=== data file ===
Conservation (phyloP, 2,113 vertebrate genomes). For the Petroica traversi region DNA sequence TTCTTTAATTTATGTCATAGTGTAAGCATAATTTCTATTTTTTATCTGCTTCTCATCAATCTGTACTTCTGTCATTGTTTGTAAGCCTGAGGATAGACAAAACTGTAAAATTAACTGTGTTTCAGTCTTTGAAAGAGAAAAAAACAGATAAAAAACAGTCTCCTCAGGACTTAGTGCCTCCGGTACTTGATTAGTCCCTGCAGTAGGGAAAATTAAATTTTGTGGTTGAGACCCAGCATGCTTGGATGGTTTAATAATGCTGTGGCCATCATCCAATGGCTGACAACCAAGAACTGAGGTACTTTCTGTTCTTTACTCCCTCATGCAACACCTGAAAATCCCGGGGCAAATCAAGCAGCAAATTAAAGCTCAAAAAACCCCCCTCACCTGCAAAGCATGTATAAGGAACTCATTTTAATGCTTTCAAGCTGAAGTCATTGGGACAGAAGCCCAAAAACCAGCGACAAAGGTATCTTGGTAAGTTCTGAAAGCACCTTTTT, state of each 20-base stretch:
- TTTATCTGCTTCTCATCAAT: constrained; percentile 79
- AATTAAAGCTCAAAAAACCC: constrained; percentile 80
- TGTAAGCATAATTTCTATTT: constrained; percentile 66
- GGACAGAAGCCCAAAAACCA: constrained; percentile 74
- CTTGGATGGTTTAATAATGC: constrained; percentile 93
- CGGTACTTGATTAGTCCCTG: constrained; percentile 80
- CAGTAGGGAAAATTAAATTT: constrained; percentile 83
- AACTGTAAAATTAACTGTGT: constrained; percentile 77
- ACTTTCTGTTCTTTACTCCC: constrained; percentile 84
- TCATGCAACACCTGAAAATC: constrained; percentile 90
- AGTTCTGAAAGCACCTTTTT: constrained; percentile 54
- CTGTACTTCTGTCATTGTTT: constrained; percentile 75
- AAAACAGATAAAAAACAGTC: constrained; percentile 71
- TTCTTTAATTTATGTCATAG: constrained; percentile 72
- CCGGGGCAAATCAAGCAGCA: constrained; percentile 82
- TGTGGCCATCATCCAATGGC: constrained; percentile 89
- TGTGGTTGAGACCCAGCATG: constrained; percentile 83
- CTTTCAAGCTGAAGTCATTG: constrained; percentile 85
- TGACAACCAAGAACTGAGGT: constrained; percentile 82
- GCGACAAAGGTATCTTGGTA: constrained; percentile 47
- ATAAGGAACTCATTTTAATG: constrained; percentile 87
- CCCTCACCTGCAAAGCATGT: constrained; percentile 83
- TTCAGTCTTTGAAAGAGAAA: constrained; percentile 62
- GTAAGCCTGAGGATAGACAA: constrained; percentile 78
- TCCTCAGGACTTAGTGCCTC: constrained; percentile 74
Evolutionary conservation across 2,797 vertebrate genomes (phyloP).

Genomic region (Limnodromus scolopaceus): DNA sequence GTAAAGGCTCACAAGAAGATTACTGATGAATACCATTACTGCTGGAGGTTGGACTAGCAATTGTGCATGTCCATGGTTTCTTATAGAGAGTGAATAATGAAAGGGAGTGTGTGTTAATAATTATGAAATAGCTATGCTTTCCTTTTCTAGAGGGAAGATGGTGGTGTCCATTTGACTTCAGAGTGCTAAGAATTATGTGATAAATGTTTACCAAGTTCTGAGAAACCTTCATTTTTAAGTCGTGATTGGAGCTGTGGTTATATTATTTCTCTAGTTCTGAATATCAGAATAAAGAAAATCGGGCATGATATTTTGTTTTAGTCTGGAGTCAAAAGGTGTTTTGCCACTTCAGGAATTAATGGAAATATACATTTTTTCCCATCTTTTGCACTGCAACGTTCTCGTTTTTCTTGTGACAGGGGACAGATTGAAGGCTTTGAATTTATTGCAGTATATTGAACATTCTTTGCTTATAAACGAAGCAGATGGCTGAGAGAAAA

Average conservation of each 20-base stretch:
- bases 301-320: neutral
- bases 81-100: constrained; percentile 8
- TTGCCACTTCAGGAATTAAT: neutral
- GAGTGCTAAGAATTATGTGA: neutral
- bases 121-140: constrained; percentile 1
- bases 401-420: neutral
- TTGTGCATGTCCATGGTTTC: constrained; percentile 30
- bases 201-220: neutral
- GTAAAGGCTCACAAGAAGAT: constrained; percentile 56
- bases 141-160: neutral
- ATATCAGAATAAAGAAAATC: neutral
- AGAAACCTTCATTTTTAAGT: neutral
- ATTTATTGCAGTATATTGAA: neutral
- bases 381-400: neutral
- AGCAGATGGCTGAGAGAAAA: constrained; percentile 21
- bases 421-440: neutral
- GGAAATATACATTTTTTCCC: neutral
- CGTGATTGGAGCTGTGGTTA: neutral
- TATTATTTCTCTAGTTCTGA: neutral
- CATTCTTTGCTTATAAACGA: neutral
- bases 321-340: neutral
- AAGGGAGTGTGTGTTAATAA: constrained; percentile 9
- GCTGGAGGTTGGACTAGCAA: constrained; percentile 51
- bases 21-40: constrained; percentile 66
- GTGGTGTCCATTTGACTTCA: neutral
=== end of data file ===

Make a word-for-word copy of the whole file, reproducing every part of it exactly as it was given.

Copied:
Conservation (phyloP, 2,113 vertebrate genomes). For the Petroica traversi region DNA sequence TTCTTTAATTTATGTCATAGTGTAAGCATAATTTCTATTTTTTATCTGCTTCTCATCAATCTGTACTTCTGTCATTGTTTGTAAGCCTGAGGATAGACAAAACTGTAAAATTAACTGTGTTTCAGTCTTTGAAAGAGAAAAAAACAGATAAAAAACAGTCTCCTCAGGACTTAGTGCCTCCGGTACTTGATTAGTCCCTGCAGTAGGGAAAATTAAATTTTGTGGTTGAGACCCAGCATGCTTGGATGGTTTAATAATGCTGTGGCCATCATCCAATGGCTGACAACCAAGAACTGAGGTACTTTCTGTTCTTTACTCCCTCATGCAACACCTGAAAATCCCGGGGCAAATCAAGCAGCAAATTAAAGCTCAAAAAACCCCCCTCACCTGCAAAGCATGTATAAGGAACTCATTTTAATGCTTTCAAGCTGAAGTCATTGGGACAGAAGCCCAAAAACCAGCGACAAAGGTATCTTGGTAAGTTCTGAAAGCACCTTTTT, state of each 20-base stretch:
- TTTATCTGCTTCTCATCAAT: constrained; percentile 79
- AATTAAAGCTCAAAAAACCC: constrained; percentile 80
- TGTAAGCATAATTTCTATTT: constrained; percentile 66
- GGACAGAAGCCCAAAAACCA: constrained; percentile 74
- CTTGGATGGTTTAATAATGC: constrained; percentile 93
- CGGTACTTGATTAGTCCCTG: constrained; percentile 80
- CAGTAGGGAAAATTAAATTT: constrained; percentile 83
- AACTGTAAAATTAACTGTGT: constrained; percentile 77
- ACTTTCTGTTCTTTACTCCC: constrained; percentile 84
- TCATGCAACACCTGAAAATC: constrained; percentile 90
- AGTTCTGAAAGCACCTTTTT: constrained; percentile 54
- CTGTACTTCTGTCATTGTTT: constrained; percentile 75
- AAAACAGATAAAAAACAGTC: constrained; percentile 71
- TTCTTTAATTTATGTCATAG: constrained; percentile 72
- CCGGGGCAAATCAAGCAGCA: constrained; percentile 82
- TGTGGCCATCATCCAATGGC: constrained; percentile 89
- TGTGGTTGAGACCCAGCATG: constrained; percentile 83
- CTTTCAAGCTGAAGTCATTG: constrained; percentile 85
- TGACAACCAAGAACTGAGGT: constrained; percentile 82
- GCGACAAAGGTATCTTGGTA: constrained; percentile 47
- ATAAGGAACTCATTTTAATG: constrained; percentile 87
- CCCTCACCTGCAAAGCATGT: constrained; percentile 83
- TTCAGTCTTTGAAAGAGAAA: constrained; percentile 62
- GTAAGCCTGAGGATAGACAA: constrained; percentile 78
- TCCTCAGGACTTAGTGCCTC: constrained; percentile 74
Evolutionary conservation across 2,797 vertebrate genomes (phyloP).

Genomic region (Limnodromus scolopaceus): DNA sequence GTAAAGGCTCACAAGAAGATTACTGATGAATACCATTACTGCTGGAGGTTGGACTAGCAATTGTGCATGTCCATGGTTTCTTATAGAGAGTGAATAATGAAAGGGAGTGTGTGTTAATAATTATGAAATAGCTATGCTTTCCTTTTCTAGAGGGAAGATGGTGGTGTCCATTTGACTTCAGAGTGCTAAGAATTATGTGATAAATGTTTACCAAGTTCTGAGAAACCTTCATTTTTAAGTCGTGATTGGAGCTGTGGTTATATTATTTCTCTAGTTCTGAATATCAGAATAAAGAAAATCGGGCATGATATTTTGTTTTAGTCTGGAGTCAAAAGGTGTTTTGCCACTTCAGGAATTAATGGAAATATACATTTTTTCCCATCTTTTGCACTGCAACGTTCTCGTTTTTCTTGTGACAGGGGACAGATTGAAGGCTTTGAATTTATTGCAGTATATTGAACATTCTTTGCTTATAAACGAAGCAGATGGCTGAGAGAAAA

Average conservation of each 20-base stretch:
- bases 301-320: neutral
- bases 81-100: constrained; percentile 8
- TTGCCACTTCAGGAATTAAT: neutral
- GAGTGCTAAGAATTATGTGA: neutral
- bases 121-140: constrained; percentile 1
- bases 401-420: neutral
- TTGTGCATGTCCATGGTTTC: constrained; percentile 30
- bases 201-220: neutral
- GTAAAGGCTCACAAGAAGAT: constrained; percentile 56
- bases 141-160: neutral
- ATATCAGAATAAAGAAAATC: neutral
- AGAAACCTTCATTTTTAAGT: neutral
- ATTTATTGCAGTATATTGAA: neutral
- bases 381-400: neutral
- AGCAGATGGCTGAGAGAAAA: constrained; percentile 21
- bases 421-440: neutral
- GGAAATATACATTTTTTCCC: neutral
- CGTGATTGGAGCTGTGGTTA: neutral
- TATTATTTCTCTAGTTCTGA: neutral
- CATTCTTTGCTTATAAACGA: neutral
- bases 321-340: neutral
- AAGGGAGTGTGTGTTAATAA: constrained; percentile 9
- GCTGGAGGTTGGACTAGCAA: constrained; percentile 51
- bases 21-40: constrained; percentile 66
- GTGGTGTCCATTTGACTTCA: neutral